EAST PEORIA — Six suits and one quarter-zip pullover. Three current commissioners. Three retirees. Five business backgrounds, a firefighter and an educator. Seven candidates, five open seats. Standing room only crowd.  League of Women Voters and the Fondulac District Public Library hosts. Ninety minutes.

Go.

"Thank you for coming out to this candidate's forum," Moderator Roberta Parks said. And the questions began.

One-by-one the seven men gave one-minute answers to audience-penned questions on topics that ranged from road maintenance financing to sewer fees to solving the problem of homelessness. The rapid-fire format gave the audience a chance to plumb for  search for differences of opinion and style between the two candidates running for mayor of East Peoria and five of the seven candidates in the running for four seats on the city council. Civility reigned. Agreements outnumbered disputes. Even the audience held its applause to the end.

Current commissioners Tim Jeffers and John Kahl are running for mayor to replace Dave Mingus, who served as mayor for 12 years and opted not to run for a fourth term. Jeffers served three four-year terms on the council; Kahl is wrapping up his first four-year term. The winner will move up to mayor; the loser will be off of the five-person council.

Running for commissioner are three-term incumbent Dan Decker and challengers Mark Hill, Stephen Matheny, Norman Sales and Seth Mingus. Candidates Rocio Matthews and Michael Lee Sutherland did not attend the forum.

Jeffers and Kahl went first. They agreed on the need to hire a city administrator, a position that has been vacant for month, and differed on a question about a sales tax proposal on the April ballot to support Tazewell County schools. Jeffers supported the sales tax increase; Kahl did not.

"Taxation is a last resort of everything," Kahl said. "But in Illinois it never is."

The condition of the city's streets came up more than once, with everyone agreeing that major improvements were needed across the city. Kahl said money to be spent on a proposed roundabout at Camp Street and River Road would be better spent on road repair.

"I think we need more money on streets than on a wish list roundabout," Kahl said. "I don't support spending on a roundabout with money we don't have."

Jeffers defended the roundabout in part because a 70 percent match of state money to pay for it makes the necessary improvement of the intersection more affordable.

Both candidates for mayor named the city's residents as the city's strongest asset. Kahl named the city's debt, much of it from borrowing money in the last 10 years to build the Levee District on former Caterpillar, Inc. property as its biggest liability; Jeffers said it was decisions made in Springfield.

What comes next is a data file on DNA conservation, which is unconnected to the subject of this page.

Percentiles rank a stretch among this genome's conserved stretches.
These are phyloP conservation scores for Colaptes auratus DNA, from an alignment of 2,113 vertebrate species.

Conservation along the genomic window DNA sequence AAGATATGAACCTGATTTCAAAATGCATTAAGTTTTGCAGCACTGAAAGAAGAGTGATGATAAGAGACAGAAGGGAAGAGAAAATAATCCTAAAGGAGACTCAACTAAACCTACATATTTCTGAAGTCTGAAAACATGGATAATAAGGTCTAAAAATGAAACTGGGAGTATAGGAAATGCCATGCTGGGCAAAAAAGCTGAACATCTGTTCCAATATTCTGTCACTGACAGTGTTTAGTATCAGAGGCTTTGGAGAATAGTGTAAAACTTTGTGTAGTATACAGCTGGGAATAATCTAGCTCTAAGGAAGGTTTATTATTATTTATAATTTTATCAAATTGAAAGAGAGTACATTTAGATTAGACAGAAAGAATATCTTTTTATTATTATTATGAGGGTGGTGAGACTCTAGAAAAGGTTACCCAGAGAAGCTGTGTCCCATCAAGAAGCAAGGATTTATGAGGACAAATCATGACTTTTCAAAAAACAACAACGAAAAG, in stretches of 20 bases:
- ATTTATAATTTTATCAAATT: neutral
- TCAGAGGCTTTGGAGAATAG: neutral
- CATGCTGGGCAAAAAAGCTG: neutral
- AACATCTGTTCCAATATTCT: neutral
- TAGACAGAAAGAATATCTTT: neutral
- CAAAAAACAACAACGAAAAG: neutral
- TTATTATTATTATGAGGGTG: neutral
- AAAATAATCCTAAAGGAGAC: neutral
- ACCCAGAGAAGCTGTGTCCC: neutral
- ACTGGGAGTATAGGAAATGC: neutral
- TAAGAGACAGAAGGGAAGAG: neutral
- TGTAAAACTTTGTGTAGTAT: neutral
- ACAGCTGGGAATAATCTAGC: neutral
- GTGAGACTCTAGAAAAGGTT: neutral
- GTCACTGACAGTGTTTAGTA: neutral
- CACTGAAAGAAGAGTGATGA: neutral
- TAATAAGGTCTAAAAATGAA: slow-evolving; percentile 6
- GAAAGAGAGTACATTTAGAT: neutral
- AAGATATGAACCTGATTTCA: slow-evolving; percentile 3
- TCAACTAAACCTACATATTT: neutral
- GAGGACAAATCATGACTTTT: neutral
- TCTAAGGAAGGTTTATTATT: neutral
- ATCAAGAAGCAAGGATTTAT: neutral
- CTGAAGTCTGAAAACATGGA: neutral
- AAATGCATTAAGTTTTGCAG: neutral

"We are not your enemies in city government," Jeffers said.

The commissioner portion of the forum was equally fast-paced and left no room for fully-formed answers to open-ended questions.

Decker, the only commissioner running for re-election and an assistant chief on the East Peoria Fire Department, said he has enjoyed his 12 years on the city council, and wants to continue his work. As commissioner, he oversees the city's street maintenance program.

"Twelve years we've been talking about the streets," Decker said. "We need to do better."

Sales is a retired manager of DHL Worldwide Express. He said the city needs to attract better paying jobs.

"We need to attract industry," he said. "The lower paying jobs in retail (like those in the Levee District) can not support a family or even (an individual)."

Hill worked at Caterpillar and holds a masters in business from the University of Illinois. He said the city needs a better plan for the future.

"We need to do a better job with our reserves," he said. "It's about $1.2 million now but we need capital reserves and planning better."

Matheny moved to East Peoria in 1992 and is retired from Waste Management where he worked in industrial sales. He served on the East Peoria high school district school board. Matheny said he would focus on funding basic services. 

"We need to work on the streets and on basic services," he said. "(And) continue to see economic growth and more (commercial) tenants in the Levee District and around Bass Pro."

Mingus, the son of current Mayor Dave Mingus, is currently a member of the Tazewell County Board and is the principal and superintendent of the South Pekin grade school district. He ran for city council, and lost, eight years ago.

"Eight years ago we were talking about the streets. It's like deja vu. Still talking about it," he said. "Talk is one thing, getting the job done is another thing. Really finding a solution is what I would do. We need to get government right."

The election is April 2.

Scott Hilyard can be reached at 686-3244 or by email at shilyard@pjstar.com.  Follow @scotthilyard on Twitter.